Tokyo – Yasukuni Shrine

Large torii and the Japanese flag at the approach to Yasukuni Shrine.

Yasukuni Shrine is the most controversial shrine in all of Japan.  It was prominently in the news when former Prime Minister Junichiro Koizumi was in power.  During his entire time in power, he visited Yasukuni Shrine 6 times which caused relations between Japan and China and South Korea to grow very tense.  He was seen by many in Japan to be honouring the war dead and promoting peace.  From China and South Korea, he was seen to be honouring war criminals and thumbing his nose at both China and South Korea.  Yasukuni itself has tried to shy away from such controversies by claiming to be a religious place with no ties to political activities.  Yasukuni Shrine is a religious area and it can hard to imagine why it is such a polarizing place if you don’t know the history of the shrine.  Ultimately due to the separation of state and religion in Japan, the government has no official power as to how Yasukuni is operated, but it is also a troubling problem for Prime Ministers looking to pray for peace within Japan.  It is a very tough problem for Japan but one that many foreigners seem to not fully understand.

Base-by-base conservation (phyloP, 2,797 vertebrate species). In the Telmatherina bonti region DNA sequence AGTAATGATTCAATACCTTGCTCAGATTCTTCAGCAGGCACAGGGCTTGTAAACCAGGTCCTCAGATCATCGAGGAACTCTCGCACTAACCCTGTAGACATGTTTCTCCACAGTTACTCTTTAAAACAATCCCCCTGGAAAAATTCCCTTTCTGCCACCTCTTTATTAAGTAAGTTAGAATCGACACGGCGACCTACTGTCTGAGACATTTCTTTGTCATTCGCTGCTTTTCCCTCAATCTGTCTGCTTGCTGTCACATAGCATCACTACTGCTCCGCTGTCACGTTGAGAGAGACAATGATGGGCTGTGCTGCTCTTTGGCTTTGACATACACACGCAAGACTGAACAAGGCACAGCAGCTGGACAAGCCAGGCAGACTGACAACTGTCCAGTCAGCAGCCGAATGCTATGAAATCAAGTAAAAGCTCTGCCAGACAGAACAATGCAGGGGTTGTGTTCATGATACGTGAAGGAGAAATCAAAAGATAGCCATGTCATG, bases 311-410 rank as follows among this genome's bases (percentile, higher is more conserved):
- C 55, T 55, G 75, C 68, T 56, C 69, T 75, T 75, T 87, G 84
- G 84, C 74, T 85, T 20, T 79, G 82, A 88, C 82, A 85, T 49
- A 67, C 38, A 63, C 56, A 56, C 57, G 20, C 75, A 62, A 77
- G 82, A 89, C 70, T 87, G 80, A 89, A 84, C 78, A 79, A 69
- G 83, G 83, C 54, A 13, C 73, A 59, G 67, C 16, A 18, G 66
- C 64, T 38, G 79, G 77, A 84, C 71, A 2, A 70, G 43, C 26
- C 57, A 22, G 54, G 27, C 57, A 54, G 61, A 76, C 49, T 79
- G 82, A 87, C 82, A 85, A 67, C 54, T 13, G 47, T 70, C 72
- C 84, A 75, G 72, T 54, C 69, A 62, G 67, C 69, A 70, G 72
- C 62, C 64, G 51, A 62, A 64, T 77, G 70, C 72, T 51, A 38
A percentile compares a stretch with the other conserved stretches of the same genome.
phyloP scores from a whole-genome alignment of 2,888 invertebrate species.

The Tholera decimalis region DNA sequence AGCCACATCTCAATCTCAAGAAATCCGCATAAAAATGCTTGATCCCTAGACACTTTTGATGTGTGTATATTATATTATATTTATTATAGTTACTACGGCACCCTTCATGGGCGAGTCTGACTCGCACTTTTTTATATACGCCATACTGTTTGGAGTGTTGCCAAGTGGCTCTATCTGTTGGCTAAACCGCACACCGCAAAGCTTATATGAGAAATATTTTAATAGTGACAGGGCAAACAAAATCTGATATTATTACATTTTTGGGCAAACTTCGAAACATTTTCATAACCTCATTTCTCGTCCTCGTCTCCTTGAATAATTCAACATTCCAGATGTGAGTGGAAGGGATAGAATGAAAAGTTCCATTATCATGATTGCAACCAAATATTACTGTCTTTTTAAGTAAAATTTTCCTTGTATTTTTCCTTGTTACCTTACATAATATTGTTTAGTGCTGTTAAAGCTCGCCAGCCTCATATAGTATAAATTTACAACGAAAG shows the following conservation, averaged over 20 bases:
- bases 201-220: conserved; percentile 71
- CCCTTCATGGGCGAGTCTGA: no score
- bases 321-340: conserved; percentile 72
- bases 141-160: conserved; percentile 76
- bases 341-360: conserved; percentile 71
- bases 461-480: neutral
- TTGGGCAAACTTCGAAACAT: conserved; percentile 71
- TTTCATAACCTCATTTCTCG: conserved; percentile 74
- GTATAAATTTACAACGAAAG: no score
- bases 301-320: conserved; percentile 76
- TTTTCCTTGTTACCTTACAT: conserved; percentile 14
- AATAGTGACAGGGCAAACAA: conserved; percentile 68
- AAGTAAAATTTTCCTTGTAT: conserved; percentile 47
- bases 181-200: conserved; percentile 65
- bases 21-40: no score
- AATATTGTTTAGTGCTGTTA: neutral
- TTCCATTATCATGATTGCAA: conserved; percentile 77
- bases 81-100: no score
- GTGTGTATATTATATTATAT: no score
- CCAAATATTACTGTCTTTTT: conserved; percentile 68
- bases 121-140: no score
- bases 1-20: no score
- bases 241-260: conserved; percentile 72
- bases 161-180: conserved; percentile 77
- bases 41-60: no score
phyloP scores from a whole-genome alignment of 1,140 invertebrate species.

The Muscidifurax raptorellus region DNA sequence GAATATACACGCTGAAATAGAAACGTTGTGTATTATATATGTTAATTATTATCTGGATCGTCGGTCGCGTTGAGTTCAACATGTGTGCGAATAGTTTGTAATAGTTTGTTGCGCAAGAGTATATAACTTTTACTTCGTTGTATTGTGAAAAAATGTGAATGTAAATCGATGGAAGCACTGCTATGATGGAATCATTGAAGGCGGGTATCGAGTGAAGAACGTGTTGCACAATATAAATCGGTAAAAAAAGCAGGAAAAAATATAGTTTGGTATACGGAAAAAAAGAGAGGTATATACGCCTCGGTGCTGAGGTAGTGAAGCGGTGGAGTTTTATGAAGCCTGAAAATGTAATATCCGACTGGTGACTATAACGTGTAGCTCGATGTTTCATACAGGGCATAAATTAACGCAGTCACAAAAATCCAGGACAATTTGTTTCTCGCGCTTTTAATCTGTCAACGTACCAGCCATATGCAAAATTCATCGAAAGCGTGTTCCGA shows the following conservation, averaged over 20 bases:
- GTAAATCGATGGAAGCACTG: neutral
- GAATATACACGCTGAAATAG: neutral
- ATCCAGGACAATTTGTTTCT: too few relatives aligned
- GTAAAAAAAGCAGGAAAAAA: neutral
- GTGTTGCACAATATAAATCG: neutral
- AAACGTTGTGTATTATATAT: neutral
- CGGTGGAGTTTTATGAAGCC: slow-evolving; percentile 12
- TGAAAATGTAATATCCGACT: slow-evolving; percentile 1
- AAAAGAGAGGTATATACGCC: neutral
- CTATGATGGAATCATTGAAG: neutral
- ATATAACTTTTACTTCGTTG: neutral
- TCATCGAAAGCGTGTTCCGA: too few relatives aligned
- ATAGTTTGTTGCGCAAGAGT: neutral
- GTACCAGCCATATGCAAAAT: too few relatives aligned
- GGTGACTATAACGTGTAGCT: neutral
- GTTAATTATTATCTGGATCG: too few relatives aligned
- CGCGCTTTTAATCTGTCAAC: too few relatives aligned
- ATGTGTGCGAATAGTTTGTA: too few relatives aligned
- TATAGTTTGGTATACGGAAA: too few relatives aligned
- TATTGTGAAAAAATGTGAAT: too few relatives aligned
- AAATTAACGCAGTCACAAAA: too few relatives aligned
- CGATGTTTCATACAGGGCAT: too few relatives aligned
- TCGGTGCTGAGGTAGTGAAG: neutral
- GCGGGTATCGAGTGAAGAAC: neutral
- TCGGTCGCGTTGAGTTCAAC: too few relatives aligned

Omura Masujiro from the approach to Yasukuni Shrine.